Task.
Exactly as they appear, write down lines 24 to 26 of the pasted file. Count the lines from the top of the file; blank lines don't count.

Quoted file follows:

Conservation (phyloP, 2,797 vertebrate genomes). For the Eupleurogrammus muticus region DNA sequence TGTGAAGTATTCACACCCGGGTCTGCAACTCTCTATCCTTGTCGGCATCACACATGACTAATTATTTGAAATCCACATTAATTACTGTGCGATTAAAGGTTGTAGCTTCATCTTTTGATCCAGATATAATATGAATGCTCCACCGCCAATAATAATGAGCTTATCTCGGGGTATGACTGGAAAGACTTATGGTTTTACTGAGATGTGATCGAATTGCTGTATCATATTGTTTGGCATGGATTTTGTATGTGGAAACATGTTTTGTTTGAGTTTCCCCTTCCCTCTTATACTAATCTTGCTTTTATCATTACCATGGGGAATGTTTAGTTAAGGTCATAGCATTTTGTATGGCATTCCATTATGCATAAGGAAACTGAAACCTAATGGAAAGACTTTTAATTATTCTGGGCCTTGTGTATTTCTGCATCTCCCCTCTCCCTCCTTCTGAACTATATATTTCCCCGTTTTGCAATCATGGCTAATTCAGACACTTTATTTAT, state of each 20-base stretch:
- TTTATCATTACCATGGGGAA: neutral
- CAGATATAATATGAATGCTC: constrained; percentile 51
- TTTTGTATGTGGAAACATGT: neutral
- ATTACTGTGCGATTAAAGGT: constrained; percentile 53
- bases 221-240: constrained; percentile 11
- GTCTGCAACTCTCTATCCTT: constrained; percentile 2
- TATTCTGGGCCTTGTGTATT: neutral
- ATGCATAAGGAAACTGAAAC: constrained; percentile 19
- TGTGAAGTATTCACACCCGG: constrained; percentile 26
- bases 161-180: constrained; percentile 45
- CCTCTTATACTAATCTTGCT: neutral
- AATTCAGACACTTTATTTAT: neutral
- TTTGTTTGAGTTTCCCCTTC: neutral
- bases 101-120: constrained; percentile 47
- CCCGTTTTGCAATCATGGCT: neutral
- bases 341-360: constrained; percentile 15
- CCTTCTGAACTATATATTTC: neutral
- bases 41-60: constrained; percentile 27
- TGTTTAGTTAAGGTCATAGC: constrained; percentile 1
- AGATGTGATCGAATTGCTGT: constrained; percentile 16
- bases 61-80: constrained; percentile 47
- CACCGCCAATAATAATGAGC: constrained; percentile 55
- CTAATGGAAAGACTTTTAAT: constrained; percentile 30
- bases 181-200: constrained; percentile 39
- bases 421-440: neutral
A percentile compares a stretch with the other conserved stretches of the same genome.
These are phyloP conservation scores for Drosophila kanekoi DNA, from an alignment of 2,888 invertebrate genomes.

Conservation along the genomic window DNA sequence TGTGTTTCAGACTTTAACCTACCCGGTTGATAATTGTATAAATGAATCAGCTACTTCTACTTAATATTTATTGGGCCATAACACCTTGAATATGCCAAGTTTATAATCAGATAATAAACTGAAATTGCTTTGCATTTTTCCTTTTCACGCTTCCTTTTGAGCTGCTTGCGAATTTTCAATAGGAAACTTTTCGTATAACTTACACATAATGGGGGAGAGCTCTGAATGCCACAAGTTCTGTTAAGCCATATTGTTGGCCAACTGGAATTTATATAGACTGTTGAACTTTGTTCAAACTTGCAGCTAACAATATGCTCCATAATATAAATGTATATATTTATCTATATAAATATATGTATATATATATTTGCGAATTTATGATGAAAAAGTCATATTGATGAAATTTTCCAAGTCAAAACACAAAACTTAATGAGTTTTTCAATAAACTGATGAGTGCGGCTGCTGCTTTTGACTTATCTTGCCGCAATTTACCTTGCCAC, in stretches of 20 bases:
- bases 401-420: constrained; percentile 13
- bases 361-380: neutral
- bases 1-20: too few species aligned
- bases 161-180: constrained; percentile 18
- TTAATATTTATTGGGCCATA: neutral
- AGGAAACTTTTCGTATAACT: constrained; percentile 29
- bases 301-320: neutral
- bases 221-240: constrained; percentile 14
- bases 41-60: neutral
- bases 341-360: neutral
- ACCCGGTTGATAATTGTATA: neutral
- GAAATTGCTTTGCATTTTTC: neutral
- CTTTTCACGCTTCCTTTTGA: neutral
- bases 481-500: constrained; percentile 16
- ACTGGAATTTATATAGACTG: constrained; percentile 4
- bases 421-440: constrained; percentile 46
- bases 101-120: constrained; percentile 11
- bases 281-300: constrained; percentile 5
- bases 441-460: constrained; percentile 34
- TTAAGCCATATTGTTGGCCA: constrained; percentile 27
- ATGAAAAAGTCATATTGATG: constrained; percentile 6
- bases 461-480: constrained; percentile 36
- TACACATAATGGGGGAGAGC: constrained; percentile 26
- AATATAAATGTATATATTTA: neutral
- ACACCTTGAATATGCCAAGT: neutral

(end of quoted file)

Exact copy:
- CTAATGGAAAGACTTTTAAT: constrained; percentile 30
- bases 181-200: constrained; percentile 39
- bases 421-440: neutral